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Garvinator
16-09-2007, 06:46 PM
Just put up on chessbase, I have put this thread in the rating section because of its implications for fide rating of tournaments in Australia.

The full article can be viewed here: http://www.chessbase.com/newsdetail.asp?newsid=4117

In Australia, it is common for fide rated tournaments to be played under a time control of 90 minutes per player plus 30 seconds per move from move one.

This allows three rounds to be played in one day, so a seven round tournament can be conducted over a long weekend.


The acp proposal that is relevant to this thread:


Section I: Digital clocks

Classical

Short: 90 min for 40 moves 30 min for remaining moves 30 sec increment from move one
Long: 90 min for 40 moves 50 min for 20 moves, 15 min for rest 30 sec increment from move one
The ACP advocates using the above mentioned time controls in all official FIDE tournaments, as well as in all FIDE-rated tournaments. Both the "shorter" and "longer" time controls for classical chess would be equally possible. Tournaments, in which different time controls are used should not be calculated for rating and title purposes, starting from the 1st of July 2008.

To use the short time period for weekend fide rated tournaments in Australia would be mean reducing the number of rounds to 6, as only 2 rounds could be played in a day.

I understand the purpose of the acp proposal, but I do wonder how far they really did discuss this?

Thoughts from others, or have I missed something from a quick read.

CameronD
16-09-2007, 10:14 PM
Grandmaster Chess Move by Move by John Nunn (pg272)

"... but the key difference ... you are likely to have 30 seconds per move for the remainder of the game. This effectively makes a well-played endgame an impossibility and a quick look through the games played ... shows the destruction wrought on endgame play. It is indeed a pity to see grandmasters who are indoubtedly capable of playing an excellent endgame having their talents crippled by the need to move every 30 seconds. Had Rubinstein, Capablanca and Smyslov been forced to play so quickly, we would be deprived of many of the endgame masterpieces which have delighted generations of chess players".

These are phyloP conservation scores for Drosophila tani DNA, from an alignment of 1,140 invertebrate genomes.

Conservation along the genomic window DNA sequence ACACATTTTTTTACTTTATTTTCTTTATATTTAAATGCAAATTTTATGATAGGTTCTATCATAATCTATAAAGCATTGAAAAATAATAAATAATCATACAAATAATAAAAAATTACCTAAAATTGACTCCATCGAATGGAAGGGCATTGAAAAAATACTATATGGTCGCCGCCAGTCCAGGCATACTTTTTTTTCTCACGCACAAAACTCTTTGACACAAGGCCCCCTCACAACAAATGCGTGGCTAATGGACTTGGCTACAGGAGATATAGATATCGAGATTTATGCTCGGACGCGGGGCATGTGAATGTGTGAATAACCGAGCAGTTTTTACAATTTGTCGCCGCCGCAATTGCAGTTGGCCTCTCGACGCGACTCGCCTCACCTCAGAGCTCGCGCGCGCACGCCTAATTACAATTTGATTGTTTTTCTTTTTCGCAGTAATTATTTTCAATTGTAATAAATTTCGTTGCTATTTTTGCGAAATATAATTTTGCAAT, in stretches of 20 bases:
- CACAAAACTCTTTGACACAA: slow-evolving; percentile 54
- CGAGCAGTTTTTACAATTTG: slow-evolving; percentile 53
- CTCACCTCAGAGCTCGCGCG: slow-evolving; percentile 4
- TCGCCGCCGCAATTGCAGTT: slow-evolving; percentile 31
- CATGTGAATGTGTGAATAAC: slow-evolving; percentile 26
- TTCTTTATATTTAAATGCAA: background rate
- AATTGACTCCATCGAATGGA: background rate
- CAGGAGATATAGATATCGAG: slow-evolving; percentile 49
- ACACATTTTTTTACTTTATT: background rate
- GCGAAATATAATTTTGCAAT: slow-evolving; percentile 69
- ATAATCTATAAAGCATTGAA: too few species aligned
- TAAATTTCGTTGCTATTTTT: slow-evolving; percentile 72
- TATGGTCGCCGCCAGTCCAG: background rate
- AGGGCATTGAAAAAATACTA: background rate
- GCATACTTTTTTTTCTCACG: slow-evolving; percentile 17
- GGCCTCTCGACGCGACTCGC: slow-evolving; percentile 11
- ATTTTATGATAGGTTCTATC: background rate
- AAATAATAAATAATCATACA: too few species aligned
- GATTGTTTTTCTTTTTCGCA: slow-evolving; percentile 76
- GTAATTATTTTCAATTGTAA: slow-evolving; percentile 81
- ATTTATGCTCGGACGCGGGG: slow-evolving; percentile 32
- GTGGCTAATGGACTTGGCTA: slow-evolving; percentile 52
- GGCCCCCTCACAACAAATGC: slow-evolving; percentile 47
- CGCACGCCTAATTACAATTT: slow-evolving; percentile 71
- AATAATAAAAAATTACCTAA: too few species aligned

I agree and have seen many FIDE games in the above situations which is rediculous. All FIDE tournaments should be 120/40 + 60/20 + 30 + increment or similar equivilent.

Though not related to this thread. I once won an ACF rated game against a far superior (1000 v 1750) opponent solely on the 10s increment, I won a lot of undeserved points on this fluke.

eclectic
16-09-2007, 10:26 PM
I agree and have seen many FIDE games in the above situations which is rediculous. All FIDE tournaments should be 120/40 + 60/20 + 30 + increment or similar equivilent.

Why this need to have a time control at move 40? If you want great endgame play why not combine the first two time controls and have 180/60? plus 30 sec increment?

I think Nunn misses the point about the 30 sec increment; it's there to force players to write their moves. Moreover it's most ironic of him to complain of players being forced to move quickly when most likely under the old time controls such players if in time trouble would be moving every second, not recording their moves and as such playing far worse endgames.

Miguel
16-09-2007, 10:41 PM
I can appreciate wanting to standardise time controls, but I don't really understand the desire to keep "analog" time controls (e.g., 90 min for 40 moves) when using digital clocks. Why not just use simple incremental time controls, such as:
Short: 90 min + 30 sec increment
Long: 120 min + 60 sec increment

(There's nothing special about these time controls, I've just chosen them arbitrarily as an example.)

Incidentally, I don't think the PGN standard (section 9.6.1) supports the ACP's suggested time controls. This may not be a significant concern, but it could require rewriting software to handle any changes.

Denis_Jessop
17-09-2007, 10:40 AM
I agree with the views on the 40 move point. The idea of having a time control of, say, 40 moves in 2 hours (the old international standard when tiime limits were longer - the World Championship standard was 40 in 2 1/2 hours)) was that, at that point, the game was adjourned and play resumed later. Now that there are no adjournments such time controls have no meaning in my view. As for Nunn's point, many a game has been lost in the past in the scramble to reach the 40 moves in time, sometimes well before the endgame. He seems to assume that players in the endgame will have budgeted their time so that they will have nothing "in the bank" when the endgame comes.

DJ

Garvinator
17-09-2007, 05:22 PM
Hey Gunner,

You have been trying to get a thread where no body replies to the thread you start. Is having a thread where no one has replied to the main point raised in the original post close enough? :doh:

In this thread, the main point of the original post was the ramifications of the acp proposal on fide rated weekenders.

CameronD
17-09-2007, 07:47 PM
By equivelent, I was referring to total time a player has.

90 + 30sec = 120 minutes for 60 moves or 140 minutes for 100 moves compared to the traditional time controls which give 180 minutes for 60 moves or at least 210 minutes for 100 moves (plus a potential increment.)

Maybe games at lesser controls should have a reduced K factor and norms can not be obtained.

Basil
17-09-2007, 09:49 PM
You have been trying to get a thread where no body replies to the thread you start. Is having a thread where no one has replied to the main point raised in the original post close enough?